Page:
US 6545641 B2
A patch antenna with at least one patch resonator (10, 20) for the microwave range is described, which antenna is in particular suitable for an embodiment as a multilayer antenna with short-circuit conductor (14, 24) and for SMD mounting on a printed circuit board. The antenna furthermore has a bandwidth sufficient for use in mobile telecommunication also when substrates (11, 21) having the same dielectric or permeability value are used. This is achieved essentially in that the feed terminal comprises at least a first metallization piece (17) which extends on a first side face (112) of the resonator between the ground metallization (12) and the pattern (13) of metal patches, while the input impedance of the antenna is adjustable through a change in the dimensions of this metallization piece. A special embodiment of the antenna comprises a resonant coupling by means of a line resonator in the form of a microstrip line resonator (10′) or a printed wire resonator (19, 29), such that the bandwidth of the antenna can be further increased and the antenna is also suitable for being provided with a short-circuit conductor and for SMD mounting.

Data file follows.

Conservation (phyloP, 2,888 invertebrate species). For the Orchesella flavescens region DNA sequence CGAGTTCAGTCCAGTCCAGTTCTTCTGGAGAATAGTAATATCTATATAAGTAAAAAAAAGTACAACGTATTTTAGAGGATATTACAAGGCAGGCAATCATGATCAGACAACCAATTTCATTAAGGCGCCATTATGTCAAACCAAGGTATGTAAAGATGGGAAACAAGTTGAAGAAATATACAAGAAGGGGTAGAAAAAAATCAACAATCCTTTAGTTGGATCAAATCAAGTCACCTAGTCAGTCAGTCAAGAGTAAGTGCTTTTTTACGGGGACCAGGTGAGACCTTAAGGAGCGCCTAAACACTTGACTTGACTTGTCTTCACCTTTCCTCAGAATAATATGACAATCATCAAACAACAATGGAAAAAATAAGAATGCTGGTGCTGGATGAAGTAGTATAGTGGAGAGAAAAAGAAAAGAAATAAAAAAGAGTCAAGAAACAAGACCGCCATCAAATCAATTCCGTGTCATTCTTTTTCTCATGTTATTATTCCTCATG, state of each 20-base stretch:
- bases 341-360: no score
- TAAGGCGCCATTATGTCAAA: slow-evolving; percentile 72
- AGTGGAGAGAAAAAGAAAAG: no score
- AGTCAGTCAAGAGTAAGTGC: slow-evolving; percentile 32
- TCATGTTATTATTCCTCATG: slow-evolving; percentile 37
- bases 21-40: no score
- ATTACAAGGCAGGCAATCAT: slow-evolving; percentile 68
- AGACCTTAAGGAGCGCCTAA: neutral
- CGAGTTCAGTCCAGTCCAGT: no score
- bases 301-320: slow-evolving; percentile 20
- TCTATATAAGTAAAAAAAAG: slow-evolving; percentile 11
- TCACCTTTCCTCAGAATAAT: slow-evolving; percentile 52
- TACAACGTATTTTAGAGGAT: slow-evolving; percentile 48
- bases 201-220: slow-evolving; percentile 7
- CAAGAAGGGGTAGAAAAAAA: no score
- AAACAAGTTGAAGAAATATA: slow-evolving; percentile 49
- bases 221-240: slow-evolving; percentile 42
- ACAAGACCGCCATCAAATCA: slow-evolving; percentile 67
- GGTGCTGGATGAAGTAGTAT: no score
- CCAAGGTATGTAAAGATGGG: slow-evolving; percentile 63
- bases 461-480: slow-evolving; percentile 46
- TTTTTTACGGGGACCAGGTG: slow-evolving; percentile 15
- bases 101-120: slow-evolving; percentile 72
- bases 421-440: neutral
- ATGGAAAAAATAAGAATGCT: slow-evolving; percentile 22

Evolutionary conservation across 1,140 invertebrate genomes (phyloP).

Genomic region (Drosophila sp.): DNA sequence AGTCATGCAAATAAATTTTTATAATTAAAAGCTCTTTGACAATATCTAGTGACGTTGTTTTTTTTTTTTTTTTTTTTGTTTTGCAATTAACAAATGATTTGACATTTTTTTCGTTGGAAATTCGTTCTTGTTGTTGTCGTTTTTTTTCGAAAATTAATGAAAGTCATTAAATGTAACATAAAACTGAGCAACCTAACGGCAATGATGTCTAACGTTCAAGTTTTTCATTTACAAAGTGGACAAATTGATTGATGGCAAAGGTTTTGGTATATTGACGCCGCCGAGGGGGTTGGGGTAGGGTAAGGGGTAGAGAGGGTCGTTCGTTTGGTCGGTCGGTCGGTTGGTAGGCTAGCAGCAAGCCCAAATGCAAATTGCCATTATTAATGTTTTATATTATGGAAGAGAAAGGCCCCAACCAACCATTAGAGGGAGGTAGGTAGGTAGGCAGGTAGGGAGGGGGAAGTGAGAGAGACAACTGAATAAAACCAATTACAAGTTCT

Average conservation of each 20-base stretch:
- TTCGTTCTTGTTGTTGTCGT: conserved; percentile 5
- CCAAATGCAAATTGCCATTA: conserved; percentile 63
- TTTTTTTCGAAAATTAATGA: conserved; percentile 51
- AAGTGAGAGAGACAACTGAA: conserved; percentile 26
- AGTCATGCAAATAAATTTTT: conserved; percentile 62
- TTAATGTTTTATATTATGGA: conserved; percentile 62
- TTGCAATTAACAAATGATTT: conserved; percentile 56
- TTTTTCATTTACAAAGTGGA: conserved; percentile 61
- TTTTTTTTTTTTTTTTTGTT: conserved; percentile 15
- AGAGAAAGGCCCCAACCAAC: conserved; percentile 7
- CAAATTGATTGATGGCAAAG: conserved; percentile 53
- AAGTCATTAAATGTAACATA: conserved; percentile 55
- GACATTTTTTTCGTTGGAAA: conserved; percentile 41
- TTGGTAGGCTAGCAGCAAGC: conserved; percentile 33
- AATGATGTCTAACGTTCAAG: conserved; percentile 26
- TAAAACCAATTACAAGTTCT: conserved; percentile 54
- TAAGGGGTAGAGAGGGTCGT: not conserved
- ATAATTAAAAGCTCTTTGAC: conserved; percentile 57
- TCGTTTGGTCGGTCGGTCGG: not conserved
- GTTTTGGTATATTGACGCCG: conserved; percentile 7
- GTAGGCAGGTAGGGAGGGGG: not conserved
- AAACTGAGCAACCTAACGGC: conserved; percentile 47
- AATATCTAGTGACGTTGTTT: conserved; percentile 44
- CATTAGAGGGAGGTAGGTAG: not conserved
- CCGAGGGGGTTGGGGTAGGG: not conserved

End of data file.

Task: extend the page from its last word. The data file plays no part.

1. A patch antenna, comprising:
a first patch resonator (20; 30) including
a first substrate (21; 31), and
a first metal patch pattern (23; 33) formed on an interior of said first substrate (21; 31); and
a second patch resonator (10; 20) including
a second substrate (11; 21), and
a second metal patch pattern (13; 23) formed on an interior of said second substrate (11; 21)
wherein said first substrate (21; 31) lies on said second metal patch pattern (13; 23).
2. The patch antenna of
wherein a first surface of said first substrate (21; 31) lies on said second metal patch pattern (13; 23); and
wherein said first metal patch pattern (23; 33) is formed on a second surface of said first substrate (21; 31).
3. The patch antenna of
4. The patch antenna of
5. The patch antenna of
6. The patch antenna of
7. The patch antenna of
8. The patch antenna of